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January 1944


Author Affiliations


From the Division of Dermatology and Syphilology, University of Minnesota, H. E. Michelson, M.D., Director, and the Department of Dermatology and Syphilology, Minneapolis General Hospital, S. E. Sweitzer, M.D., Chief.

Arch Derm Syphilol. 1944;49(1):8-11. doi:10.1001/archderm.1944.01510070011002

The difference between a paste and an ointment is, pharmaceutically speaking, only a gradual one. The former contains more solid substances, which makes it thick. Generally speaking, pastes are mixtures of powders with fats. They are usually credited with some absorptive power, and their usefulness in dermatology is partly attributed to this action. Lassar,1 who in 1883 introduced pastes into dermatotherapy, praised them for their porosity. While fats are impermeable to serum or water, he argued, the paste, because of the capillary action of its solid constituents, is capable of taking up serum, which will penetrate the applied layer of the paste and, reaching the surface, will be evaporated. This theory, although appealing, can no longer be accepted.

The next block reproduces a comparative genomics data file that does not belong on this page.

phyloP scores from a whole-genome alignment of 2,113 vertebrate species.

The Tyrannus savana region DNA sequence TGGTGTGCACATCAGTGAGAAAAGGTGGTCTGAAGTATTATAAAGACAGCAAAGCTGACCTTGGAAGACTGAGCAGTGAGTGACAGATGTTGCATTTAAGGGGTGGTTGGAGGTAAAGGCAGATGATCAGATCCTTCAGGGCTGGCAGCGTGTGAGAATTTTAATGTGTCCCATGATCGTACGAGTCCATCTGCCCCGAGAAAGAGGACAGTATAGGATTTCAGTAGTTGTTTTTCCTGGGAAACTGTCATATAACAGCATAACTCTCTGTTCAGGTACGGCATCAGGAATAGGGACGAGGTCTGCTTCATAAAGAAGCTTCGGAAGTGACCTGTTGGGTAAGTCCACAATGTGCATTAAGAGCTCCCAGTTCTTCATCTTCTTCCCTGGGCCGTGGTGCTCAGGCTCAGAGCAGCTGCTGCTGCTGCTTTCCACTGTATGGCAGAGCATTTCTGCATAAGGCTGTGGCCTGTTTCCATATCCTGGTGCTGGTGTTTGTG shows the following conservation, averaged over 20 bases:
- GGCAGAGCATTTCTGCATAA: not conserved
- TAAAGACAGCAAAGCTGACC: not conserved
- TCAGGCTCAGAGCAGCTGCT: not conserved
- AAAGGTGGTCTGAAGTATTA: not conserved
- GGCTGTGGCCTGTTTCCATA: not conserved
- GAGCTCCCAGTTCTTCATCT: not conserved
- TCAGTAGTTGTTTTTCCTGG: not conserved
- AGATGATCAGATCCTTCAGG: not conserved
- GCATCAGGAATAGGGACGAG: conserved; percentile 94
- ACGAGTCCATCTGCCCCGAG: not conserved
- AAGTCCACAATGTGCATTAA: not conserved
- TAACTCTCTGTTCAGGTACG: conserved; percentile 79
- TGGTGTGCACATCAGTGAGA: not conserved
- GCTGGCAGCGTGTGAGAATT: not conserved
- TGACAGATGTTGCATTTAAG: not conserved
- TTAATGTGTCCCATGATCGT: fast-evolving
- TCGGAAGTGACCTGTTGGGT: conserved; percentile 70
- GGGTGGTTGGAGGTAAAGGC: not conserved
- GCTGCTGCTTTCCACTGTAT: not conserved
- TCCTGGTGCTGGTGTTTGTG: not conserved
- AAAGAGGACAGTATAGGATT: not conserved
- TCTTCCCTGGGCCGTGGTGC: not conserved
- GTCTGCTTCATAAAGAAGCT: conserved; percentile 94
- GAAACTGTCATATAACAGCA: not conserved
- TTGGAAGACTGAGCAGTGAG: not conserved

Before this controversial matter is discussed the original formula of zinc paste and later attempted improvements will be given. Lassar's original formula was as follows:

Salicylic acid .......... 2 Petrolatum .......... 50 Zinc